Micah was born in Hilo, Hawaii, where he graduated from Waiakea High School and went on to begin college at the University of Hawaii at Hilo.  Currently he is pursuing a bachelor’s degree in Mechanical Engineering at the University of Hawaii at Manoa.  During college, he has found a passion for design and has joined a robotics club competing in the University Rover Challenge.  He is excited to gain more hands-on engineering experience and explore different career opportunities.  In his free time, Micah enjoys camping, fishing, and BBQing with friends and family. 

Home Island: Big Island Hawaii

High School: 

Institution when accepted: University of Hawaii at Manoa

Akamai Project: Development and Prototyping of Gemini North’s Lateral Guide Roller Monitoring System

Project Site: Gemini Observatory, Hilo, HI

Mentors: Ross Megargel & Chas Cavedoni

Project Abstract:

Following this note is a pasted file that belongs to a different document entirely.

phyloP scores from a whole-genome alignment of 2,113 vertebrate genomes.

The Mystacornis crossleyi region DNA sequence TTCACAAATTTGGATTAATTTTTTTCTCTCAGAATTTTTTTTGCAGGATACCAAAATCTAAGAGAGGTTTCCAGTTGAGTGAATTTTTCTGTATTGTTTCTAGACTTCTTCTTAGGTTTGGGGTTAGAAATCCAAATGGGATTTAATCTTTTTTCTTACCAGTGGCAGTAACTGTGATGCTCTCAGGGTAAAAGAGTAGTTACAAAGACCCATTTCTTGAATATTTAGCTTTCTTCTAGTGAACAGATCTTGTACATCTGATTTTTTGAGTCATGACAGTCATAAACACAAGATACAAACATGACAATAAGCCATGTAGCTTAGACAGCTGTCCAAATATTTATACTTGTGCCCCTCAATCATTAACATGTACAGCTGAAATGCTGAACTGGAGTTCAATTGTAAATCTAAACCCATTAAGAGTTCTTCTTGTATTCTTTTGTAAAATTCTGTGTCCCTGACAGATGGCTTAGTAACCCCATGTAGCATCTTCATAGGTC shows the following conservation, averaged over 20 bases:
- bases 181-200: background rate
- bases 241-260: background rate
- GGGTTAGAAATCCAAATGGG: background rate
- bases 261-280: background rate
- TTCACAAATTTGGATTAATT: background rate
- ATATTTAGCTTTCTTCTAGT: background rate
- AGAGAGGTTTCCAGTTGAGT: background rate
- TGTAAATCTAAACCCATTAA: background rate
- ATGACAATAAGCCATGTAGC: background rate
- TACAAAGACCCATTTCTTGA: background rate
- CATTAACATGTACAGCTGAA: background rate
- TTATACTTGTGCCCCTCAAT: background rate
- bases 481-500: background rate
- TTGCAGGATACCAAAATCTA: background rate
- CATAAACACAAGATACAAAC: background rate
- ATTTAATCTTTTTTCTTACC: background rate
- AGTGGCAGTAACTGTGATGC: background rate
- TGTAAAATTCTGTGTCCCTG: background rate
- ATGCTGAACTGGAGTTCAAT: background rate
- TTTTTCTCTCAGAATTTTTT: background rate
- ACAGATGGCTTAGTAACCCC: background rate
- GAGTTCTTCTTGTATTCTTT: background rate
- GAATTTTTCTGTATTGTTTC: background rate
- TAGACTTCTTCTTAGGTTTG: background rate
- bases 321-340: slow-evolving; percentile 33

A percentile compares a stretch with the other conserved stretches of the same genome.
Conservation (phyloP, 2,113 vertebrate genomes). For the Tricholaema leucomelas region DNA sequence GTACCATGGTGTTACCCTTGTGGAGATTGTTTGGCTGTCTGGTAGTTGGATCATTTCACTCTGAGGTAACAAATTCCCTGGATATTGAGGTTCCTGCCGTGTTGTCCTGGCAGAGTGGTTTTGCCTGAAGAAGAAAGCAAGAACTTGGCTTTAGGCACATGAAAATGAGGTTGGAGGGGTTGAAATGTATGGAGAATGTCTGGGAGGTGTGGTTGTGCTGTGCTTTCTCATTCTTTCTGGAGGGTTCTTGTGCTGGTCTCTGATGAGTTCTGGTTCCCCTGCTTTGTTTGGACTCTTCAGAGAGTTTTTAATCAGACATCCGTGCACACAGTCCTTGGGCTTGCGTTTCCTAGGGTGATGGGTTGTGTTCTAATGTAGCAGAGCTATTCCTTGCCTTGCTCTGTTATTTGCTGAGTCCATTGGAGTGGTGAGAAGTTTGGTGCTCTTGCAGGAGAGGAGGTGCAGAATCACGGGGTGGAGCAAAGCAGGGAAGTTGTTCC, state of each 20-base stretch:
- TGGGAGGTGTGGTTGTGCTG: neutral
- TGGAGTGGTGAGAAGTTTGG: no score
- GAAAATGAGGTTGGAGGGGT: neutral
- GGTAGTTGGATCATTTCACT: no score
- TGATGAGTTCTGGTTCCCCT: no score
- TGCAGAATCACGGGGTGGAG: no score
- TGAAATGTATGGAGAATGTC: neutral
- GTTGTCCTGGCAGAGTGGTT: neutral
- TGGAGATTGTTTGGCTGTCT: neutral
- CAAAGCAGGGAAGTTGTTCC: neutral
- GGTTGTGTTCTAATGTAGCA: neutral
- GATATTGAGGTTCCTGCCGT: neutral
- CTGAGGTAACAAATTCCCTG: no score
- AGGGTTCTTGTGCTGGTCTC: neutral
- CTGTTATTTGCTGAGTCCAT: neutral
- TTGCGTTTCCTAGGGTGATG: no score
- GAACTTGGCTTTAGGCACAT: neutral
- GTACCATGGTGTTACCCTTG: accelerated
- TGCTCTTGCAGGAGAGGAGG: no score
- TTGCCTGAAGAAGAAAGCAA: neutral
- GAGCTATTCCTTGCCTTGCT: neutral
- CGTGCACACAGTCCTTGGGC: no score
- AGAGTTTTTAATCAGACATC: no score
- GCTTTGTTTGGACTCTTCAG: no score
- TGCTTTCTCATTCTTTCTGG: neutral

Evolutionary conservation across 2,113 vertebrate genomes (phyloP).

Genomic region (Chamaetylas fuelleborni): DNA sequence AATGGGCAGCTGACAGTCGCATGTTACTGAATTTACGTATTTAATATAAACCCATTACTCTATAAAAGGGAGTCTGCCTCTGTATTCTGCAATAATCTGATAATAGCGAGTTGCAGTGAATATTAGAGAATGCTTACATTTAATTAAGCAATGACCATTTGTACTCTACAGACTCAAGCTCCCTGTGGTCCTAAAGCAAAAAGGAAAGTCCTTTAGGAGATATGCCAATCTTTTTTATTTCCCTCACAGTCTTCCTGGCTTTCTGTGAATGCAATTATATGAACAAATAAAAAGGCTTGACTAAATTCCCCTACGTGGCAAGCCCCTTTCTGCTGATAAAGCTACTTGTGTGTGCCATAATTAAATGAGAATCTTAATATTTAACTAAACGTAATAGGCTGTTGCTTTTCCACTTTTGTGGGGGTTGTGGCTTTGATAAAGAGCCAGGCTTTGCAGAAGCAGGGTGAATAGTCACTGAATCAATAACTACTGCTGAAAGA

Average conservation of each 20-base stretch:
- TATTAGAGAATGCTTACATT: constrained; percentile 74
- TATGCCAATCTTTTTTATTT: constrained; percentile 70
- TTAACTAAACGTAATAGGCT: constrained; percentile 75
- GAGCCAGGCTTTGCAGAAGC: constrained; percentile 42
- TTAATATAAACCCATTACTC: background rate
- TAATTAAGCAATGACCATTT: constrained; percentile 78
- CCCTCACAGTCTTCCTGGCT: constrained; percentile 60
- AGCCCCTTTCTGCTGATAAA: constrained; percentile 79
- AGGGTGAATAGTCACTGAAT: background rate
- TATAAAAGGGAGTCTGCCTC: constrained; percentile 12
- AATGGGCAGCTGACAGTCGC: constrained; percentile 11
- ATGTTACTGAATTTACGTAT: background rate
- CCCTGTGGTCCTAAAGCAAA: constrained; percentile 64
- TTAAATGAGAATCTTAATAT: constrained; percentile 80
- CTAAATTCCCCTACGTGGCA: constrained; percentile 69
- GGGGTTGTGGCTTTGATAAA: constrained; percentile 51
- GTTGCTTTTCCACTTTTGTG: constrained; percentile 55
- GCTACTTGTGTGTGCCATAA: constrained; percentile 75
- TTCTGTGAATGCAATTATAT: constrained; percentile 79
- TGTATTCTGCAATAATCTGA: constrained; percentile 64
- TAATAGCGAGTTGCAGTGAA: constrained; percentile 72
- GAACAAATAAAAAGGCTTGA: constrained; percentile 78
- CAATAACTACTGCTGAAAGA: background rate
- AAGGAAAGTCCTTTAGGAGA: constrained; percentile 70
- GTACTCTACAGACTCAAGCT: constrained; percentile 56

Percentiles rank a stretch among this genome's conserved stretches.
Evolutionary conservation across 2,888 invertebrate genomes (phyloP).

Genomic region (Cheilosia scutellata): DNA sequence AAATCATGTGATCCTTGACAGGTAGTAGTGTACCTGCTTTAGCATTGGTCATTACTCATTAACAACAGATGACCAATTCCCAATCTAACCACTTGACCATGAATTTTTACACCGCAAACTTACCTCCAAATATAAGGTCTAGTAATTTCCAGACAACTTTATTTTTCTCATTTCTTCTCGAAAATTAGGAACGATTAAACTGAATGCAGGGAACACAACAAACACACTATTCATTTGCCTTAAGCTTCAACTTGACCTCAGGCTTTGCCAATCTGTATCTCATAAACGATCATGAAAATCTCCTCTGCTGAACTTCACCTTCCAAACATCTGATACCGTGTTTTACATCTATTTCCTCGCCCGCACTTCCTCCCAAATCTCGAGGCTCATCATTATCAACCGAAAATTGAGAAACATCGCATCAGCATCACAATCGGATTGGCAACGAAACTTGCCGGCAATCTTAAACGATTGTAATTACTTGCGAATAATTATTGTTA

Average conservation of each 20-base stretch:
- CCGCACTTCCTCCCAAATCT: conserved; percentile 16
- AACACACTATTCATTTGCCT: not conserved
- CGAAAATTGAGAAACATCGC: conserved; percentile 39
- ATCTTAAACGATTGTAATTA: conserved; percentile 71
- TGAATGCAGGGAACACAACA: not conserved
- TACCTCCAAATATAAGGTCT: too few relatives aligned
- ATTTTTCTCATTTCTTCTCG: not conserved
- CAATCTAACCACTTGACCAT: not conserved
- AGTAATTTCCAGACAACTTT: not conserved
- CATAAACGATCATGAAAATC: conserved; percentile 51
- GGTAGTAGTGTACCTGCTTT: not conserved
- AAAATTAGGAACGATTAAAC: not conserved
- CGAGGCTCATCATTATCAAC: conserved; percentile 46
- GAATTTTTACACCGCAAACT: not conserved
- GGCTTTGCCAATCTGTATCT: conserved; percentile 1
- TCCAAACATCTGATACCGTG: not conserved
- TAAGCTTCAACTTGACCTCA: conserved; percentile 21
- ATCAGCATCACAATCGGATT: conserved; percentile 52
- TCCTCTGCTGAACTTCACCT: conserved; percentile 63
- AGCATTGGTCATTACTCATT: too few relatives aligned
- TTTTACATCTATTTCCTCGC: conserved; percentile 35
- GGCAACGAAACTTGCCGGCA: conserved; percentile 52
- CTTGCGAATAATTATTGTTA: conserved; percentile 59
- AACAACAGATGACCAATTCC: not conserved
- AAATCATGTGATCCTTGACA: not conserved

The Gemini North telescope is currently testing their dome rotation system because of repeated failures in the Lateral Guide Roller (LGR) system.  The LGR system utilizes bearings to guide the bogie system, which supports the weight of the dome along the dome track.  The failure of the LGR has led to constant repairs of the dome rotation system as well as lost operation time.  The dome rotation system is difficult to monitor as the majority of the system is enclosed by insulation materials, thus a sensor system was needed to reliably monitor both the LGR and the bogie system.  A sensor package was developed and modeled using Autodesk Inventor to design housings and mounting points for the sensor package.  A prototype sensor system was manufactured utilizing available equipment at Gemini North’s facilities and locally sourced hardware excluding the sensor components.  The sensor package included an accelerometer and a distance sensor to record displacement of the bogie as well as the LGR location in relation to the bogie.  This process was redeveloped thoroughly, inevitably resulting in the conclusion that the available sensors were inadequate to collect accurate data due to unexpected noise.  However, the accelerometer demonstrated the capability to determine unexpected vertical movement; this will be useful in the future to monitor the movement of the leaf springs, which will have a direct correlation to the LGR failure.  Additionally, CAD models were created for the redesign of the LGR with the intent to make the LGR arms easier to repair and without the need to remove the entire LGR assembly.  The redesign of the LGR also incorporated finite analysis and a cost analysis that were used together to determine which prototype would be the most effective.  Overall, the bogie system will be better monitored and maintained in the future.